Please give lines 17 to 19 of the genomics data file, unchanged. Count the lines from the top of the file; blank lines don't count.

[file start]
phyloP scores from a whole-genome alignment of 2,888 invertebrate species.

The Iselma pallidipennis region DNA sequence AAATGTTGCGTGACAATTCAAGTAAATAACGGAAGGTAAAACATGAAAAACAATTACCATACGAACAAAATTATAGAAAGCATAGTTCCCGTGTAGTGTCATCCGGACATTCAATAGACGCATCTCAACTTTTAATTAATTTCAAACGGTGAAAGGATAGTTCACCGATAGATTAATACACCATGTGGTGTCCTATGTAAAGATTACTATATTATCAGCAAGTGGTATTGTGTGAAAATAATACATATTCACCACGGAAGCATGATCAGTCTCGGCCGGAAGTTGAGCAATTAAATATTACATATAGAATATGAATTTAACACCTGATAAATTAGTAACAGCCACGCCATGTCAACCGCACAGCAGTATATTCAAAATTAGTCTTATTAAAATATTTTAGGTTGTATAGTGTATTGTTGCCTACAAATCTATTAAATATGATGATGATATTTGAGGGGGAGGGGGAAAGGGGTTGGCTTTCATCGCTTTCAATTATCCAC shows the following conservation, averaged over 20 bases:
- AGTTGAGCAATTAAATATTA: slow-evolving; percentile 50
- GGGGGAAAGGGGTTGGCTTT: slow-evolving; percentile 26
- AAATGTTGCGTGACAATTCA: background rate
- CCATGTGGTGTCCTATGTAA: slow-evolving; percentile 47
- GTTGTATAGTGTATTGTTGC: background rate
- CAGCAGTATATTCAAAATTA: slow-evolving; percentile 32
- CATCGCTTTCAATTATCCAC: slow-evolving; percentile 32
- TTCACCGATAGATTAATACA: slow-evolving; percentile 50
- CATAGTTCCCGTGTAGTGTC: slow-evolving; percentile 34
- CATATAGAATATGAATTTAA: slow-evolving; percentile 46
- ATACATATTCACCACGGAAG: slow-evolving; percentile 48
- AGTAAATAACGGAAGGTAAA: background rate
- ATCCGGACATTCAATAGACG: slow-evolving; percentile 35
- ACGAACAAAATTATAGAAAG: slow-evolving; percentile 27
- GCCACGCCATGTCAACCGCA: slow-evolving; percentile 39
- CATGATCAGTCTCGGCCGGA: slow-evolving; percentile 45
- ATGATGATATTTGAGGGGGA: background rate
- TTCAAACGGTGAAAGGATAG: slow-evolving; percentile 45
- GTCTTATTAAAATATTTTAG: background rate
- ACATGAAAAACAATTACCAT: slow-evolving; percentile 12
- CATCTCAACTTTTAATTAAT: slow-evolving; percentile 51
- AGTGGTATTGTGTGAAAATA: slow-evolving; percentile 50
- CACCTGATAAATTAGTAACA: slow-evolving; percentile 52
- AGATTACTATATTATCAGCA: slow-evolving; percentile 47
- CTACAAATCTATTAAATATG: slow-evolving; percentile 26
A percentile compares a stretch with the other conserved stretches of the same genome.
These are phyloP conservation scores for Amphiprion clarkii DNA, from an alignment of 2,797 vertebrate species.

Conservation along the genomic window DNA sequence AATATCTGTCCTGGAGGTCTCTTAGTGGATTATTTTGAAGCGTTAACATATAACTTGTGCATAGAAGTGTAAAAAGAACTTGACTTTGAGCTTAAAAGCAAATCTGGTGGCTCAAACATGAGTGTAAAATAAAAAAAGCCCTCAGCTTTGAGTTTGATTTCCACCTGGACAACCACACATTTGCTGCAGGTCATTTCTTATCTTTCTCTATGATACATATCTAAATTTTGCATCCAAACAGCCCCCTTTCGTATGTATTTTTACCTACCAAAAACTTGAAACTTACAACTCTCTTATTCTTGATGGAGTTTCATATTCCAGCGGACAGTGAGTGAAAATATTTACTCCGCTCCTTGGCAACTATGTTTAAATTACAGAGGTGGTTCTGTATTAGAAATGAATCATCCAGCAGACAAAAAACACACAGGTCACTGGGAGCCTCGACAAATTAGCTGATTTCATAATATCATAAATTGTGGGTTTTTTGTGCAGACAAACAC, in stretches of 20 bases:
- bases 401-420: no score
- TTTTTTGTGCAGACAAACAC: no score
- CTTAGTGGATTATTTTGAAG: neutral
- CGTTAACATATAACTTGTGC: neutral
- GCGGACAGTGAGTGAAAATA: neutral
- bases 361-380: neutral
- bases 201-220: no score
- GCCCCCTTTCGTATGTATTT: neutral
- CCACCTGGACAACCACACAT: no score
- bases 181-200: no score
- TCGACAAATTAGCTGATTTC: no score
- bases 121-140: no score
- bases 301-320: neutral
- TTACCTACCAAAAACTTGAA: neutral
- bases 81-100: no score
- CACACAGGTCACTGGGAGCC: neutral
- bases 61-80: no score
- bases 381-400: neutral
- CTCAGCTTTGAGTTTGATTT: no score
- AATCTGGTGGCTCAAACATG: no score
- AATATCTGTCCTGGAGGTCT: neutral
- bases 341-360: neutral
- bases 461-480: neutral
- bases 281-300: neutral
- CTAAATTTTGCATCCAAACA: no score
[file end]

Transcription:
- GCCACGCCATGTCAACCGCA: slow-evolving; percentile 39
- CATGATCAGTCTCGGCCGGA: slow-evolving; percentile 45
- ATGATGATATTTGAGGGGGA: background rate